Synopses & Reviews
The internet is often seen as either a great emancipator, spreading knowledge and encouraging free discourse, or a repressive machine fueled by capitalism and surveillance.
In The Digital Frontier, Sangeet Kumar interrogates the World Wide Web in the age of globalization. Particularly, he considers the question of internet governance and the impact of Google, Facebook, and Twitter on a global scale. In doing so, he identifies four theories that bring to light the problems of a culturally and politically democratic global digital network. He analyzes how a global common good is used as a ruse by private corporations, how seemingly collaborative spaces are actually exclusionary due to strict policing of what is considered to be legitimate knowledge, how selfhood is being redefined online by Eurocentric ideals, and how the web has challenged nation states that try to limit access to certain information, like Wikileaks and Google Earth.
The Digital Frontier suggests innovative and nuanced ways of understanding the internet as a powerful tool that is quickly shaping what it means to be global.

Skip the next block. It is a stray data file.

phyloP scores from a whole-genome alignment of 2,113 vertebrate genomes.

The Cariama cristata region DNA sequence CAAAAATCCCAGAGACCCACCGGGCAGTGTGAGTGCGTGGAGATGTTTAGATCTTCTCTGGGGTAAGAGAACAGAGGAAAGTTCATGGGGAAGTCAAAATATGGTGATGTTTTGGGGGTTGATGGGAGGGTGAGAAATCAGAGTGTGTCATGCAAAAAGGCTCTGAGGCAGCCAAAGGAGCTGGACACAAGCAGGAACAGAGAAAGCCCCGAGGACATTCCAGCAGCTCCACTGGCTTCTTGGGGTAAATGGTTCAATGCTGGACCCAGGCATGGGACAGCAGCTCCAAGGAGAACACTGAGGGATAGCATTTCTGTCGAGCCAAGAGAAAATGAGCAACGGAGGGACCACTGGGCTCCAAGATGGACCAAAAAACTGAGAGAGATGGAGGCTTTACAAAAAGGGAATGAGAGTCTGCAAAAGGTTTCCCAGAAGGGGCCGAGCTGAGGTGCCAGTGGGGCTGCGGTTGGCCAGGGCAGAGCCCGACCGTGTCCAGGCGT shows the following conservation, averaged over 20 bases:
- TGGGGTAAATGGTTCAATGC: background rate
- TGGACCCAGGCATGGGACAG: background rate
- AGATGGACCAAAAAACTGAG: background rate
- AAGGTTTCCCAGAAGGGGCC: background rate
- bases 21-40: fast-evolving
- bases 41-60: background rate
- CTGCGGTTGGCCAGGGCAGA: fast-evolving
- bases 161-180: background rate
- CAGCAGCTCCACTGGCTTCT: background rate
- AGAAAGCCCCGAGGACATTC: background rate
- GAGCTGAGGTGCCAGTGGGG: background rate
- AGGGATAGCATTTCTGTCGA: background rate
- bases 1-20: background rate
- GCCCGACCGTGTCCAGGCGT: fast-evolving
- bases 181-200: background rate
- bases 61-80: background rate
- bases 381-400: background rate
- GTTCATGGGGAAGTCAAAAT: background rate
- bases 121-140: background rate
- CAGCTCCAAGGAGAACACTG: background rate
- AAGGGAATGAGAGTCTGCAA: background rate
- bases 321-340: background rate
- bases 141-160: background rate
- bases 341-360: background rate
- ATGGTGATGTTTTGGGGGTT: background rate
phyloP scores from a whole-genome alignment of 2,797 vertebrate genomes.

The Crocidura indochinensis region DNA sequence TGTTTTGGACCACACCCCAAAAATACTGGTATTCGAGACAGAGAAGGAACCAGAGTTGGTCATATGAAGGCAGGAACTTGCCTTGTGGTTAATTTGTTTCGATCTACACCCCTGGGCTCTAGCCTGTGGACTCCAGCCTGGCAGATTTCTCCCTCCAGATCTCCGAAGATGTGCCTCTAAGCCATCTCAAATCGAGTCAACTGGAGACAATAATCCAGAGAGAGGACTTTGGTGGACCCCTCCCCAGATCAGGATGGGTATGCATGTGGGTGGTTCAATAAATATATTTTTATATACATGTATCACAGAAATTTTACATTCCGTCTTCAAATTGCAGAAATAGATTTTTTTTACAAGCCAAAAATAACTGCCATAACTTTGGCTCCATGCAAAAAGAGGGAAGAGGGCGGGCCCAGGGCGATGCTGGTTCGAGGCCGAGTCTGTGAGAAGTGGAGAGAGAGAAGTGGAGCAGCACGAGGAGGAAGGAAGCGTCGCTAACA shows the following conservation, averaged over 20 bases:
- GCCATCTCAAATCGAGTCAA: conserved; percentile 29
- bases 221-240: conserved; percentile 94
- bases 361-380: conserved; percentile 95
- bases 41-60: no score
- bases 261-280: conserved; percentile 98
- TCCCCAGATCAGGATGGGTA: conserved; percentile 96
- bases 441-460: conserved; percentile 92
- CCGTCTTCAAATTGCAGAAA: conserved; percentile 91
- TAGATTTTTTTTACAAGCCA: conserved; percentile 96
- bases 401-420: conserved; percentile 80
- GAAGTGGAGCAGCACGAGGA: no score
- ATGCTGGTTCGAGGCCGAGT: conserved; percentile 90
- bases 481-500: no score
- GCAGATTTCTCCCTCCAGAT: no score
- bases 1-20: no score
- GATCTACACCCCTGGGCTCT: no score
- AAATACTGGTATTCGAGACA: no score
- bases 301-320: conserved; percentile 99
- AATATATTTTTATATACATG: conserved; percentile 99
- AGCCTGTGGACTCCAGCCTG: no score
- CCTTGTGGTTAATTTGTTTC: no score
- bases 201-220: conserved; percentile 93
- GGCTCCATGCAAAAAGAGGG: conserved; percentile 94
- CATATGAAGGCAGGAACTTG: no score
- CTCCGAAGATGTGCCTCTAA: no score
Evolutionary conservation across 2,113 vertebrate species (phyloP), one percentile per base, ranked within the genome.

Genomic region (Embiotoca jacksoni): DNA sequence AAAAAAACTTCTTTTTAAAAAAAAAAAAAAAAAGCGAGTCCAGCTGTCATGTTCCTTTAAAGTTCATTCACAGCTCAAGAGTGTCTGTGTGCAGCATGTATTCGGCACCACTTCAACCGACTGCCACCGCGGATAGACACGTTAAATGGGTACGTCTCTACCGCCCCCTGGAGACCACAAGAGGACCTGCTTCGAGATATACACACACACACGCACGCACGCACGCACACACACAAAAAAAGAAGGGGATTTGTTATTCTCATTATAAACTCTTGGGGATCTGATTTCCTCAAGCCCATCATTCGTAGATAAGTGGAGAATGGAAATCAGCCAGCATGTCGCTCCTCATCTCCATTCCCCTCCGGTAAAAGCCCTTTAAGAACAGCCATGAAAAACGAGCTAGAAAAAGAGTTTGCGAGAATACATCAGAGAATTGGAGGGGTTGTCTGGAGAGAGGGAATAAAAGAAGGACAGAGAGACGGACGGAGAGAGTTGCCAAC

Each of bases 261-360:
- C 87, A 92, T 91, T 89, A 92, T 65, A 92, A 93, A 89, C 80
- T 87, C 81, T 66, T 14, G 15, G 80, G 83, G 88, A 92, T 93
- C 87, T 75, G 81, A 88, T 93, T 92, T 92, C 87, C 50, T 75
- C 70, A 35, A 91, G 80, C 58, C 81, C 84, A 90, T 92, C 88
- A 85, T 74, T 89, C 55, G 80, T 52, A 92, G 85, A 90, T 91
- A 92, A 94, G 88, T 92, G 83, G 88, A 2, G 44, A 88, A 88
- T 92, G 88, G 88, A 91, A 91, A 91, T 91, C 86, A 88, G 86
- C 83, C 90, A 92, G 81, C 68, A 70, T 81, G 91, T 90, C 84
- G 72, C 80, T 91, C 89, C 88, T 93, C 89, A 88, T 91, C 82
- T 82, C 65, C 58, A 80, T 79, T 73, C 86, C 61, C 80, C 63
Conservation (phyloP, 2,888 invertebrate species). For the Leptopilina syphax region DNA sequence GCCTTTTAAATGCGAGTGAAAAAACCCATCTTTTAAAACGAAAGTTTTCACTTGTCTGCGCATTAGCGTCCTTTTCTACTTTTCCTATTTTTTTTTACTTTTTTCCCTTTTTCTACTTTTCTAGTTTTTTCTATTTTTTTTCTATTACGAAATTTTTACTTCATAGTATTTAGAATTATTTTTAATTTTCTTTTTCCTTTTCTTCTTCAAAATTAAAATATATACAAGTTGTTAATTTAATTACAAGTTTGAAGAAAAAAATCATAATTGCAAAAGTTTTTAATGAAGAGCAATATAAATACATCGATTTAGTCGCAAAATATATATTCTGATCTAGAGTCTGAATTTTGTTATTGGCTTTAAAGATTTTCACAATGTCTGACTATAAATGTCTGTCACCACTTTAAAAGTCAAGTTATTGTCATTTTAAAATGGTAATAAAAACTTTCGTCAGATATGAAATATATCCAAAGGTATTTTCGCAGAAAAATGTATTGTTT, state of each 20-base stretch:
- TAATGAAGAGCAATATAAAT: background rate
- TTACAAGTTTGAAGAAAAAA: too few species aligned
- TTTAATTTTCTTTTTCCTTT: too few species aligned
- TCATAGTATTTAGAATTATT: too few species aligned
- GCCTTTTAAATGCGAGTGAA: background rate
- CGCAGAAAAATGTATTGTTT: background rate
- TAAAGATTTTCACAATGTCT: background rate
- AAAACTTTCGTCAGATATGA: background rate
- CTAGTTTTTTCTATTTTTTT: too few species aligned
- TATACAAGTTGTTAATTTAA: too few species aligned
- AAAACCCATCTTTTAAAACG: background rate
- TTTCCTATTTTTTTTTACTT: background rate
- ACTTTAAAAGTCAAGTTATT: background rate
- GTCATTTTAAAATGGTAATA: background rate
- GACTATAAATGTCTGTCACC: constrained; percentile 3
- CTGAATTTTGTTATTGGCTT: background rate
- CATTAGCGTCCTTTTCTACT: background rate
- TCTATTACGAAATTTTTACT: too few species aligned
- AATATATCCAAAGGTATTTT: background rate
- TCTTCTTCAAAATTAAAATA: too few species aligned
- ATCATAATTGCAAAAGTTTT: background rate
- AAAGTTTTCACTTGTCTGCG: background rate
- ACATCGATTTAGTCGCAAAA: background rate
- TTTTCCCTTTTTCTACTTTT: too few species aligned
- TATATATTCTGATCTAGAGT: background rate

Human Rights in the Age of Platforms, Jorgensen (MIT Press, 2019), 9780262039055
The global web and its digital ecosystem can be seen as tools of emancipation, communication and spreading knowledge or as means of repression, fueled by capitalism, surveillance, and control.
The Digital Frontier, attempts an ambitious interrogation of how the most global technology in human history simultaneously heralds a novel form of power whose nature users can perceive but not fully name. The book's analysis reveals that power to operate through the conventions, protocols, standards, and algorithmic regulations that form the web's soft infrastructures. It shows this through analyzing four different sites where the universalizing imperatives of the web run up against local values, norms, and cultures. Kumar's critical analysis of these sites focuses respectively on how the idea of the "global common good" is used as a ruse by private corporations to expand their market-share, how seemingly collaborative spaces can simultaneously be exclusionary as they regulate what counts as legitimate knowledge, how selfhood is being redefined online along Eurocentric ideals, and how the web's challenge is felt differentially by nation states.
In analyzing the nature of power and control on the web, The Digital Frontier is a great read for readers, scholars, activists and students inspired by the utopian dream of a truly representative global digital network that its founders imagined the web to be.